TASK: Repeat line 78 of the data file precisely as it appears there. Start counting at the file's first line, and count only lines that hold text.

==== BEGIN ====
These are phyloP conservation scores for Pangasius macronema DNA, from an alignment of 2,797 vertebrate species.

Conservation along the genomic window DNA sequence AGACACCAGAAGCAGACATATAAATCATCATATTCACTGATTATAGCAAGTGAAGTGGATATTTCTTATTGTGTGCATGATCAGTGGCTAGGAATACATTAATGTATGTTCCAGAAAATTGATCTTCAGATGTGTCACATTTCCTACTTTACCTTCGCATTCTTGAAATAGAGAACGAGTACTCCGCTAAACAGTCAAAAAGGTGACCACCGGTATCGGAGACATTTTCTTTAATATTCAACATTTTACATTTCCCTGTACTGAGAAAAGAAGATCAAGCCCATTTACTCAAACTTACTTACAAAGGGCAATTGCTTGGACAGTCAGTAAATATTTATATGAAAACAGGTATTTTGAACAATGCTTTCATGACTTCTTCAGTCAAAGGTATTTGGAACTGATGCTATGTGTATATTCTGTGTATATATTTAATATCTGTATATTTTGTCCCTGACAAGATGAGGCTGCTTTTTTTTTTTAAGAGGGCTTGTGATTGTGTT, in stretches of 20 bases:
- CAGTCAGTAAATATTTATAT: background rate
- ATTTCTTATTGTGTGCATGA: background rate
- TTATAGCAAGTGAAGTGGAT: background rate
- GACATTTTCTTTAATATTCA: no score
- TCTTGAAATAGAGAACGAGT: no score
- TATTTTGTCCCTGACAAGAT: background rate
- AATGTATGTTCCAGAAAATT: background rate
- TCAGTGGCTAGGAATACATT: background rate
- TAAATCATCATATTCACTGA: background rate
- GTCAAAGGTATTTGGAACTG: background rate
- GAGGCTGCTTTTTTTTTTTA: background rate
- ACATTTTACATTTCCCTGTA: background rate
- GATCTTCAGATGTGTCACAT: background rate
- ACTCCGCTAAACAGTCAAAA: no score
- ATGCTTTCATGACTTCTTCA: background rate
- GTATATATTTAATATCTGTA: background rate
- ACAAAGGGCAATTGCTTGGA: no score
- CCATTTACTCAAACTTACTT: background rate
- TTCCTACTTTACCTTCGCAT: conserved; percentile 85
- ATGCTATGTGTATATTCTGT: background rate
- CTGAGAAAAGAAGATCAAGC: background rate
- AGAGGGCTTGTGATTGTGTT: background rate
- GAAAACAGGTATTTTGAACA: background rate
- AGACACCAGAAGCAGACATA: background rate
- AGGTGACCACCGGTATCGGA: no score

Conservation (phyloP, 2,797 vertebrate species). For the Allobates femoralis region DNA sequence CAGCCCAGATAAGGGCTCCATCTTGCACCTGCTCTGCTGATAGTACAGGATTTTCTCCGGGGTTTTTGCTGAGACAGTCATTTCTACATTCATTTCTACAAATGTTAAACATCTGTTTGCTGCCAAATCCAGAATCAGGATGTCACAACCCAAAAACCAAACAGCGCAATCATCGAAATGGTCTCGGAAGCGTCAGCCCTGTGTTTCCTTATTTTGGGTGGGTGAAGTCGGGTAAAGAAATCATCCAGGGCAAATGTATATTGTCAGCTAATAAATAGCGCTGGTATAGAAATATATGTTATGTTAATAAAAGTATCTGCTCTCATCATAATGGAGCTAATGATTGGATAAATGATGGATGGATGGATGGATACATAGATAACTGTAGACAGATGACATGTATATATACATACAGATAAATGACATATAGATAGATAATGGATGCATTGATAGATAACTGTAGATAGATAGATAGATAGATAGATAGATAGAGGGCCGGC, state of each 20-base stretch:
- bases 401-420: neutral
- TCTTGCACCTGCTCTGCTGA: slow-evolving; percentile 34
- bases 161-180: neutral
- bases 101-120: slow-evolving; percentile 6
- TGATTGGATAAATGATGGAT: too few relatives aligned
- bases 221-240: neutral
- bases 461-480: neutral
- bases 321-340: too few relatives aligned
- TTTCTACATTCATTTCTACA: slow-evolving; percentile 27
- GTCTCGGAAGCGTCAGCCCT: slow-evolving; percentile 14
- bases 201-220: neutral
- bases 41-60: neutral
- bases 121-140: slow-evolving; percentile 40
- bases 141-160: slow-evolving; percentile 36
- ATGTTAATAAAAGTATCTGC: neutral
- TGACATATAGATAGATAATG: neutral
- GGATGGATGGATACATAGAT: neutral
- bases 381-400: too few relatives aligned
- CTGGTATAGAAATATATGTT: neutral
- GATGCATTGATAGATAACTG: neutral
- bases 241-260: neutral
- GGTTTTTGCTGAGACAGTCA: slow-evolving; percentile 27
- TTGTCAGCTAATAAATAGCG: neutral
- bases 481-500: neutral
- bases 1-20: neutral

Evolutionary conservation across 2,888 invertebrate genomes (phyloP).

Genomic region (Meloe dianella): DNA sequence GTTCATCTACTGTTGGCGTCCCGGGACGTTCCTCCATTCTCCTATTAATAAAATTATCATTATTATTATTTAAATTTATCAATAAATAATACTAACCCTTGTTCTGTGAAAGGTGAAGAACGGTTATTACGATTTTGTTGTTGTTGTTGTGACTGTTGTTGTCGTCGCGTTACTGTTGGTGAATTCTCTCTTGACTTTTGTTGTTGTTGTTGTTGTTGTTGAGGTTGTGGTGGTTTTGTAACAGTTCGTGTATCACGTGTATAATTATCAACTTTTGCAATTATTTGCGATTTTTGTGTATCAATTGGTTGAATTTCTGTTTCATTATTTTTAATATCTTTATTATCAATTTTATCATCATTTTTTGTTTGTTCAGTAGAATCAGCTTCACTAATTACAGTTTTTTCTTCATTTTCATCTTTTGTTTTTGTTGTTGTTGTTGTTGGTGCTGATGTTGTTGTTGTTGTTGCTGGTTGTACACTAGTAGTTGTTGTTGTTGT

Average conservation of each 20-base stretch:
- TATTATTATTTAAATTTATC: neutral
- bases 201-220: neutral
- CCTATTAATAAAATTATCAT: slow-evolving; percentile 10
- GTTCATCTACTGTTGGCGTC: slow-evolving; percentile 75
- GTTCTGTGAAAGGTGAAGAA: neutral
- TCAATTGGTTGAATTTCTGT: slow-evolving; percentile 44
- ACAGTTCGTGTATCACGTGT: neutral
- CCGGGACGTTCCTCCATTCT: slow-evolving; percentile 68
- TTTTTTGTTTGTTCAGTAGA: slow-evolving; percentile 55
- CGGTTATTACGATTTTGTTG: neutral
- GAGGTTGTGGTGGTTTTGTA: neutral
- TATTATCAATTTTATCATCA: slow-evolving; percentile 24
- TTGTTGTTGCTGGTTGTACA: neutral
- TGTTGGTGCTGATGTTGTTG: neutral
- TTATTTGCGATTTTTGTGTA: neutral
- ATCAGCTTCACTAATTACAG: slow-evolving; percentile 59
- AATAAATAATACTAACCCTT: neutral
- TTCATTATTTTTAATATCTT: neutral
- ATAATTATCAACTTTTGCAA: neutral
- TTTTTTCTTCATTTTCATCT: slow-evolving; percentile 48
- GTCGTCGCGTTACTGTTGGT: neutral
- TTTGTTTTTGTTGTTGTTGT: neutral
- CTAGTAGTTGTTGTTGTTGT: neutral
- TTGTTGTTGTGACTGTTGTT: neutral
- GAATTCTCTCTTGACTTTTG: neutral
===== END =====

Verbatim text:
- TTTGTTTTTGTTGTTGTTGT: neutral